Rally for Youth Transit
Welcome to Al's Corner - "Pouring Gasoline on the Dumpster Fire of Davis Politics" - Volume #12

Call For Action on Sept. 23rd Global Climate Strike

Resized_Copia_de_GCS_Announcement_Graphics_-_1_400960667076094(From press release)

Dear Community Members. 

Three years ago, in September of 2019, Davis participated in the first Global Climate Strike with nearly 2000 youth and adults alike demanding climate action. This year, Fridays For Future Davis is inviting you to join us again to fight for all of our future. On September 23rd 2022 at 11am we will march from E 14th and B Street down to Central Park. We are asking students across Davis to walk out of school and adults to walk out of work and join this international movement to demand we have a livable future. 

At the 2019 school strike for climate action we delivered a letter of climate action demands to the Davis City Council and DJUSD, and since then not one of our demands for climate action have been met. We, the youth and Davis community, will not stand for this.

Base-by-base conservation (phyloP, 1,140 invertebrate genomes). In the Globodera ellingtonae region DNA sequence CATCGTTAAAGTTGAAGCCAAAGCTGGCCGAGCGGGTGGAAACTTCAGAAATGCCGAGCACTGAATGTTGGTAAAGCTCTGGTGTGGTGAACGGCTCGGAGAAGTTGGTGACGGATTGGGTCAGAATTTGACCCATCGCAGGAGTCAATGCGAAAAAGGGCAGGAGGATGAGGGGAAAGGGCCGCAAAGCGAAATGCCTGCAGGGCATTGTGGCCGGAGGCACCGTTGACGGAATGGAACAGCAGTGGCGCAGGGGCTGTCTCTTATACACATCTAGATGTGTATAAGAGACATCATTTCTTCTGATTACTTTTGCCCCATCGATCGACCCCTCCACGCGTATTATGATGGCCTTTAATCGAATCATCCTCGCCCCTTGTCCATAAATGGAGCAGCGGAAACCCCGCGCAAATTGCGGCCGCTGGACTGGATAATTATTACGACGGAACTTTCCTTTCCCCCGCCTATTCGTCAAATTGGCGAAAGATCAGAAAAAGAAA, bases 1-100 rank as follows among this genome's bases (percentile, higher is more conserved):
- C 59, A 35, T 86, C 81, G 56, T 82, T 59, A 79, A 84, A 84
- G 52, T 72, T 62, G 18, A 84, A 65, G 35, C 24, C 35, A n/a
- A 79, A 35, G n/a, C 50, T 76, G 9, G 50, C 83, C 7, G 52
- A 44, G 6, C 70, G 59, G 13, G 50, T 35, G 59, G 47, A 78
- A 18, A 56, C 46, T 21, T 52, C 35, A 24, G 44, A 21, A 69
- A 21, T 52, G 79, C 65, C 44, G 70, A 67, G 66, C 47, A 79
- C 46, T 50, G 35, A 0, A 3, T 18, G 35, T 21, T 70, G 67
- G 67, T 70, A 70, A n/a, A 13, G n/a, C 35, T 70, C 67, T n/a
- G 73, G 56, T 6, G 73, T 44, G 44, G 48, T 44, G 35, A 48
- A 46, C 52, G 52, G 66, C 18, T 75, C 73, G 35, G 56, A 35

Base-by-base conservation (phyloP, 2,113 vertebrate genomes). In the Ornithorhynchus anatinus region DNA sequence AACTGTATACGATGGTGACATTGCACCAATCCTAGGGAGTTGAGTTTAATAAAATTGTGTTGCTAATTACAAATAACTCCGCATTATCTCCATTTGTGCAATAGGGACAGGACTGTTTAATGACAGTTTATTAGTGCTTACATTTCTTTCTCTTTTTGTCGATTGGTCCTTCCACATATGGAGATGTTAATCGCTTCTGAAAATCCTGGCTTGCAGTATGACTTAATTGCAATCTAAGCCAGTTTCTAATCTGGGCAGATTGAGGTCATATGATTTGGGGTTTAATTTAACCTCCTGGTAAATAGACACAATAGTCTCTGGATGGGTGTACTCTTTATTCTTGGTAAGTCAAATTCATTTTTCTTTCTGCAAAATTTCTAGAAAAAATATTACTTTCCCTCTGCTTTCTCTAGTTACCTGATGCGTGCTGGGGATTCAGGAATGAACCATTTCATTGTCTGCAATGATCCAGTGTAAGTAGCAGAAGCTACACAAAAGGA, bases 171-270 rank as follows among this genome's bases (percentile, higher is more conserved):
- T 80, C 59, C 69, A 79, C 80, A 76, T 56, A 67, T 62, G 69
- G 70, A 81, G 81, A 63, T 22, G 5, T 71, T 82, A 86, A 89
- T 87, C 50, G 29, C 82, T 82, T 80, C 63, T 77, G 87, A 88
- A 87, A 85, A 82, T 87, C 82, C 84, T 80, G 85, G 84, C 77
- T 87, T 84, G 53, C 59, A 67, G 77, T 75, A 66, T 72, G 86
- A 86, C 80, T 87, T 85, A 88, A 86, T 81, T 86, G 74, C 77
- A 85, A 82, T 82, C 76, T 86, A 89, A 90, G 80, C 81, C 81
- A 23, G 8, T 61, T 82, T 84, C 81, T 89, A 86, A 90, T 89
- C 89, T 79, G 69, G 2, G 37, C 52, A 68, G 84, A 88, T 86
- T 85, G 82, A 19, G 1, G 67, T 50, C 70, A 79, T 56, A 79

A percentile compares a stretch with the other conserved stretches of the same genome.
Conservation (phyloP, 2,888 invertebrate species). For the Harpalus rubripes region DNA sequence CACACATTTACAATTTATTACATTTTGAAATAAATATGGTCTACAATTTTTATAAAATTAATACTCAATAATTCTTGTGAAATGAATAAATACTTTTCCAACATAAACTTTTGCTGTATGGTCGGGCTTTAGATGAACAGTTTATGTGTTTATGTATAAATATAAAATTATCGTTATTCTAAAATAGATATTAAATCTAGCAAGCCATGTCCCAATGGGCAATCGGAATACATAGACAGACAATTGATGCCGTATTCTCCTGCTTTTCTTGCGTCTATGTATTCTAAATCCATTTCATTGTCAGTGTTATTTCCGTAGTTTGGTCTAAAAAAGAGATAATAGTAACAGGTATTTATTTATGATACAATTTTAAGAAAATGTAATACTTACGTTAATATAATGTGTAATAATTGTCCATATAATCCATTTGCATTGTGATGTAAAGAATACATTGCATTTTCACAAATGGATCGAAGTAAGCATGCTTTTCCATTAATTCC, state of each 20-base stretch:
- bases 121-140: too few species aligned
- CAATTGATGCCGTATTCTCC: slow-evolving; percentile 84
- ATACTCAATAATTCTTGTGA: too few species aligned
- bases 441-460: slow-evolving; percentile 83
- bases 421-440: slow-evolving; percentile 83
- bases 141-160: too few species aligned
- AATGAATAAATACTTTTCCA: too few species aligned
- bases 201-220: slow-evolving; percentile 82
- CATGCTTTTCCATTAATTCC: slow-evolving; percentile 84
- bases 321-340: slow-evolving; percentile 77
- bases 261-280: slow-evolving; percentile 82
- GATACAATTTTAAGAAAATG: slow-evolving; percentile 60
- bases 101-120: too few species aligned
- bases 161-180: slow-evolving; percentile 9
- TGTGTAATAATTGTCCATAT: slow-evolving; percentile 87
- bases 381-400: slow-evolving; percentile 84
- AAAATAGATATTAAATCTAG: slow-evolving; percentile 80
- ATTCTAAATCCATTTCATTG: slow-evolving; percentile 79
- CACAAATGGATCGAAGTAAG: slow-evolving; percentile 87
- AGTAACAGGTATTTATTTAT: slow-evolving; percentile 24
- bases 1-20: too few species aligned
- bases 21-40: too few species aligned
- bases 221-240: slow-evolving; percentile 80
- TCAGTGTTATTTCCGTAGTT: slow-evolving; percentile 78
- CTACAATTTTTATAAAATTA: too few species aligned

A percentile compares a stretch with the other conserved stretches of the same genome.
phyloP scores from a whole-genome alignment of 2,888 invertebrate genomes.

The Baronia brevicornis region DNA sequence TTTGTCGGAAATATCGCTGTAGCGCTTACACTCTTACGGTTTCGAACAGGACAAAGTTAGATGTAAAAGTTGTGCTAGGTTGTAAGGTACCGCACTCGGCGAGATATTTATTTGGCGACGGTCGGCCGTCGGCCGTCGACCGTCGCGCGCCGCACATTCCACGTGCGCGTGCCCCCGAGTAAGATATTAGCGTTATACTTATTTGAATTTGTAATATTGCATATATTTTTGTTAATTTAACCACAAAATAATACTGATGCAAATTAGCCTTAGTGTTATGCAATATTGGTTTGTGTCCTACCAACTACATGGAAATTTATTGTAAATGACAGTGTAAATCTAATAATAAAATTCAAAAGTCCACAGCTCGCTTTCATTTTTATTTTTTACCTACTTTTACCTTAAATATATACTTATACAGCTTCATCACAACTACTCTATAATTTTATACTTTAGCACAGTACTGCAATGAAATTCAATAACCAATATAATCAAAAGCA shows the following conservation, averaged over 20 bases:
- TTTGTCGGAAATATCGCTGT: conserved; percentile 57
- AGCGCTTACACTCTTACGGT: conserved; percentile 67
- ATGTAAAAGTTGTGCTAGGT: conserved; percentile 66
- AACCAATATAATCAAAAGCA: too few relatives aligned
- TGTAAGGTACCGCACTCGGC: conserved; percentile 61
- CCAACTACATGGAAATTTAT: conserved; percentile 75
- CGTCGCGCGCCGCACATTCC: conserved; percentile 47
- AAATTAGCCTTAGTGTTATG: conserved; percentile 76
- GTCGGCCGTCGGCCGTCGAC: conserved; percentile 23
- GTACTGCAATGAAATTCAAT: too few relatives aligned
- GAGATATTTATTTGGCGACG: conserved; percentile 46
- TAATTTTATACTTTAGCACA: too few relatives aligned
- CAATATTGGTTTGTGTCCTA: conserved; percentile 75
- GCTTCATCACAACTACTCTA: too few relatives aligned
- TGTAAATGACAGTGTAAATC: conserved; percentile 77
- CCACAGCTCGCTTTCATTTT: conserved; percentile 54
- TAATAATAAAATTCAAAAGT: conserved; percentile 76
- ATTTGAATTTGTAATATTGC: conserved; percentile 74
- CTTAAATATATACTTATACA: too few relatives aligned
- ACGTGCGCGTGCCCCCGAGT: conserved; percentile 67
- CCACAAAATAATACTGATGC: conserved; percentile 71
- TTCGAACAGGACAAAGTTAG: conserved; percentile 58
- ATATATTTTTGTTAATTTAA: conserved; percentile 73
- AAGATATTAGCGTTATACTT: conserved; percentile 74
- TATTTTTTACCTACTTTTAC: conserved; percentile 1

Elected officials are holding our future in their hands and it is up to them whether we will have a livable planet or not. But it is up to us to tell them when it is time to act, and it is past that time. The Earth’s clock is ticking. We cannot and will not wait until 2035 or 2030 or even 2025 for change to come. We will not wait any longer. 

This September you can be part of this international school walkout and strike to show the world that we will not give up on our future and we will not back down.

Resized_GCS_Announcement_Graphics_-_2_400997722230683Every year we, as Californians, suffer from climate change like everyone else around the world. We face record breaking drought, heat, fires and toxic air pollution from the smoke. We all suffer from this and it cannot be ignored any longer. Across the globe natural disasters are displacing millions of people and taking countless lives.